10th December 2010 at 00:00
Those pesky Koreans, Finns and Kiwis outwit us again. But will we do better next time round?

We are plummeting again. Our schools have slumped, lurched and nosedived into mediocrity, according to the latest international rankings, or at least the tabloids' version of them. We are officially "now inferior to Estonia". In fact, we have plateaued rather than tanked (pages 1, 8-9). Leaving aside our inflated 2000 results, when we appear to have mailed a lottery scratch card to Pisa rather than schools data, our performance in 2009 is broadly similar to that in 2006. The UK has flatlined (though Wales has plunged). We are average.

We are a C country with A* pretensions. And average isn't good enough. If we upped our grades and got to hang around with all the cool countries, our economy could be worth trillions more, says the OECD. It is especially galling because over the last decade we have spent billions on education - only seven countries spend more per pupil. It is true that our schools excel at extra-curricular activities, are remarkably bully-free and boast of boys who are marginally less illiterate than their international peers, but it doesn't quite compensate for the disappointment at being bested once again by Koreans, Finns and Kiwis.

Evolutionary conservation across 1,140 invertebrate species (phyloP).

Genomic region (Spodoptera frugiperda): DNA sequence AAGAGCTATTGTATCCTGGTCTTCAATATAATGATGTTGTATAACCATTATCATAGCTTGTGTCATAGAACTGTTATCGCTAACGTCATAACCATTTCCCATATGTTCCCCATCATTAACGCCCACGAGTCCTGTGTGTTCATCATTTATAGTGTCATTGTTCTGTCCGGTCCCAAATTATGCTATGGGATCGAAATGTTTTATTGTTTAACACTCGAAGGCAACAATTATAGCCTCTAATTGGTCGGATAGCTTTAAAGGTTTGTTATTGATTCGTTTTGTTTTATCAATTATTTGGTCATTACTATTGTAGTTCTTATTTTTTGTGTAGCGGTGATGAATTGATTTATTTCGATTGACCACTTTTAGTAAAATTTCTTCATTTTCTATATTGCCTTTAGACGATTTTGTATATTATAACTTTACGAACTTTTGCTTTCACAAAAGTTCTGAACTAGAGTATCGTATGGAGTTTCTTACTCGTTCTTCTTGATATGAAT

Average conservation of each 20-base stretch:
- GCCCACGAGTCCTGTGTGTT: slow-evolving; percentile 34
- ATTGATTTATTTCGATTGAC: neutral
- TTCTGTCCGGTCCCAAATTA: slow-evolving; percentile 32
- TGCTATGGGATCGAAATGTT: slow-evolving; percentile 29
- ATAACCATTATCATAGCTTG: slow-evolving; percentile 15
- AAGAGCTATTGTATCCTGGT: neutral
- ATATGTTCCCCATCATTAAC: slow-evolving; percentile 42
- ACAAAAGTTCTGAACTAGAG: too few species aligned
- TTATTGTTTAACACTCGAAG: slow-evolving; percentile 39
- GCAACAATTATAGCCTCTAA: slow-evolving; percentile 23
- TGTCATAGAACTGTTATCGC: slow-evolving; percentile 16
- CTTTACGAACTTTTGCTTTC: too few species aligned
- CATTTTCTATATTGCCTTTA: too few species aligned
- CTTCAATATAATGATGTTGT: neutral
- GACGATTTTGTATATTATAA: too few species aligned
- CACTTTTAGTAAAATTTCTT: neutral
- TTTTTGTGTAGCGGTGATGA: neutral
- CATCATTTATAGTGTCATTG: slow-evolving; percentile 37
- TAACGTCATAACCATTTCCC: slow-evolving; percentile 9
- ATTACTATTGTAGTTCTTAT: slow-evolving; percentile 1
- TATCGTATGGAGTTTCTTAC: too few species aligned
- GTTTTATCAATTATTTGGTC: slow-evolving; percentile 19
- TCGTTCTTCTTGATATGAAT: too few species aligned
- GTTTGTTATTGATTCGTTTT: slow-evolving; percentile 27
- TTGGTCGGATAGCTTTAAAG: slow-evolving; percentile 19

The Government has gallantly blamed the previous lot. The secretary of state, though "daunted by the scale of the challenge", is confident that his reforms - influenced by lessons from high-performing countries - will enable us to keep pace with the best. But are the results a ringing endorsement of his plans?

The survey backs his contention that good graduates, trained well, and constantly, in class are essential to excellent school performance. It also agrees that discipline is key and that there is a "clear relationship between autonomy and outcomes". Most helpfully of all, Pisa echoes the Government's belief that poverty does not automatically doom pupils to underachievement. If school resources are distributed fairly, education can significantly moderate disadvantage. In the UK, 24 per cent of disadvantaged students excel in school; in the best-performing countries it is 40 per cent.

Unfortunately for ministers, some of the survey's other conclusions are less helpful. For instance, there appears to be no proof that making schools' data transparent necessarily improves performance, or any evidence that competition between schools elevates the system as a whole. The Conservatives' free-market darling, Sweden, plunged in the rankings.

Inconveniently, although the OECD says good discipline and autonomy are essential to high performance, the UK already scores well above average in both. So why expend an inordinate amount of energy on areas that are not in urgent need of improvement?

Critics of Pisa say it is unwise to transplant lessons from diverse cultures. That, however, is not the Government's view. So if ministers have misread the recipe and we are getting cosy with Croatia by 2012, who will they blame? Live by Pisa, die by Pisa.


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